By the time I would have been moving on to the local State University, I had everything in place (educationally anyway) to simply enter into their Psychology program.

It was extremely difficult for me to get through my Associates Degree program at that time. Money was non existent, I used loans (never again did I borrow a dime for education!) and I was spent from working to try and keep it all afloat.

I did manage to blow through the two year A.A. degree in just eighteen months though. I believe, at that time, you could not have done it faster, and I would not recommend the way I did it to anyone!

As you will see in the rest of my pages on education, I earned the Associate's Degree in December of 1986. I was not able to get back into school to complete my Bachelor's Degree until the fall semester of 2001, some fifteen years later!

While I was at what is now known as Broward College, people would talk about the 80/20 rule. I do not know how true it is, but the idea was that a lot of folks do complete their Associate's Degree once they start it. Of those who move toward completing the Bachelor's Degree, if they earned an Associate's Degree first, and specifically from the community college, 80% would successfully complete the Bachelor's Degree too.

What I want to say about that is just that it stuck in the back of my head.

Two things really; I had joined the Air Force specifically for the educational benefit - which did not work out so well for me, and if the "80%" thing was even close to being correct, then I was sitting there in the 20% that never wrapped it up.

Those two things bugged the hell out of me until I eventually wrapped up my Bachelor's Degree. Until that point, I actually had the feeling, nagging me in the recesses of my mind, that I was letting down those who take the leap and move forward with their education.

I am profoundly satisfied with completing the Associate's Degree and then, eventually, the Bachelor's Degree as well!

Final Thoughts on the Associate's Degree

The Associate's Degree is advanced high school. In fact, my niece graduated high school with her Associate's Degree too... this really solidifies that idea for me. The important aspect of obtaining the Associate's Degree (specifically the A.A. degree, which is the one that allows you to directly go into upper division work), and specifically if you do it at the local community college, is that it transitions you away from high school and into college without the major dramatic changes you might otherwise get.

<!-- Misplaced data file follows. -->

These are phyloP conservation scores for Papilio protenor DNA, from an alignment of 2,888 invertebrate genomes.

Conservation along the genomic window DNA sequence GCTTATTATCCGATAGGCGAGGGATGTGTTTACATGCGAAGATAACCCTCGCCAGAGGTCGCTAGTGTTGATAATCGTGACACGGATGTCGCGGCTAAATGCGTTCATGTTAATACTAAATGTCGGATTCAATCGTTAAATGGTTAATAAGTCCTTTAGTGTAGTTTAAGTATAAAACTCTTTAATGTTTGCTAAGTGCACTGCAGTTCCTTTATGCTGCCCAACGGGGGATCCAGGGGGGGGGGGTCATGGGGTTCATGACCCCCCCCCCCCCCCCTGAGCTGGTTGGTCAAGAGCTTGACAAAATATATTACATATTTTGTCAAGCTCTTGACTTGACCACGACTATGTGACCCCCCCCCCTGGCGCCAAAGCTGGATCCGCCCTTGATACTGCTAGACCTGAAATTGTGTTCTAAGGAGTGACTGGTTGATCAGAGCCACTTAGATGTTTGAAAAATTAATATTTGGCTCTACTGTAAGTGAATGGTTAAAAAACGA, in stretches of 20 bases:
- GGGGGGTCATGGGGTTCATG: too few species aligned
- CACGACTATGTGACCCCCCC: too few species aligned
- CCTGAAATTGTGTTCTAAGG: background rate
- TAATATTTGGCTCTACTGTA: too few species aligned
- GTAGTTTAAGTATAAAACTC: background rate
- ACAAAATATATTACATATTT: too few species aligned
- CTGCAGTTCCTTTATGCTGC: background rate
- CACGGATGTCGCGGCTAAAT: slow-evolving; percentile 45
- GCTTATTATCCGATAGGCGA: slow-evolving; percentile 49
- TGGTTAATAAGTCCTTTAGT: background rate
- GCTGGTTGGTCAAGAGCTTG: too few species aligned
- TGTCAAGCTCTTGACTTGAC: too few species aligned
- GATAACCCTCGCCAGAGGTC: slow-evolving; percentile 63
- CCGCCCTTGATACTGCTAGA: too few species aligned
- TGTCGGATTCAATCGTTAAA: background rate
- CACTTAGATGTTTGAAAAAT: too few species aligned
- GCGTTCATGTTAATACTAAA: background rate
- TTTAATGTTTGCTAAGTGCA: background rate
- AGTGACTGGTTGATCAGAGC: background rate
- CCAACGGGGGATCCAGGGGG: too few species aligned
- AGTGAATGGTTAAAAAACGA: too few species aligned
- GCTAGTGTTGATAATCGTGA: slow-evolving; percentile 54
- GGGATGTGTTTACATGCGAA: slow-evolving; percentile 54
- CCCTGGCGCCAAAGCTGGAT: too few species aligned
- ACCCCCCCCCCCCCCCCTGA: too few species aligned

The biggest benefit is that it is local and easy to get to. Now you can obtain the Associate's Degree totally online - not all of them, but some important ones.

During the Associate's Degree, you will study a range of subject matter that may help you out in upper division work, but it is still a range of subject matter. Once you get past it and into your upper division work, you will see that you begin to study less of a range and more of the specific material that you really want to focus on. The Associate's Degree was the most difficult thing for me to complete due to the range of material.

My Bachelor's Degree still had a couple of "sand paper across the eyeball" types of classes to take, but it was MUCH easier for me than the Associate's Degree because I was studying material that I WANTED to study.

My Master's Degree from Amberton was more workload than any previous degree in pure volume of writing and research, but it was also that much easier because, again, it was in a subject that I love and WANT to study. The MBA program will be the same way, difficult, but in a field that I love - business.

I can tell you right now that the J.D. degree will be that much harder in terms of research and writing, but there are even less areas of subject matter that I do not like and a whole lot more of what I love (I love the law, and I think everyone should obtain serious legal knowledge). As such, it is less chore, and more hobby, that I look forward to!

All of this was made possible by first completing the hardest degree I ever earned, my Associate of Arts Degree from Broward College!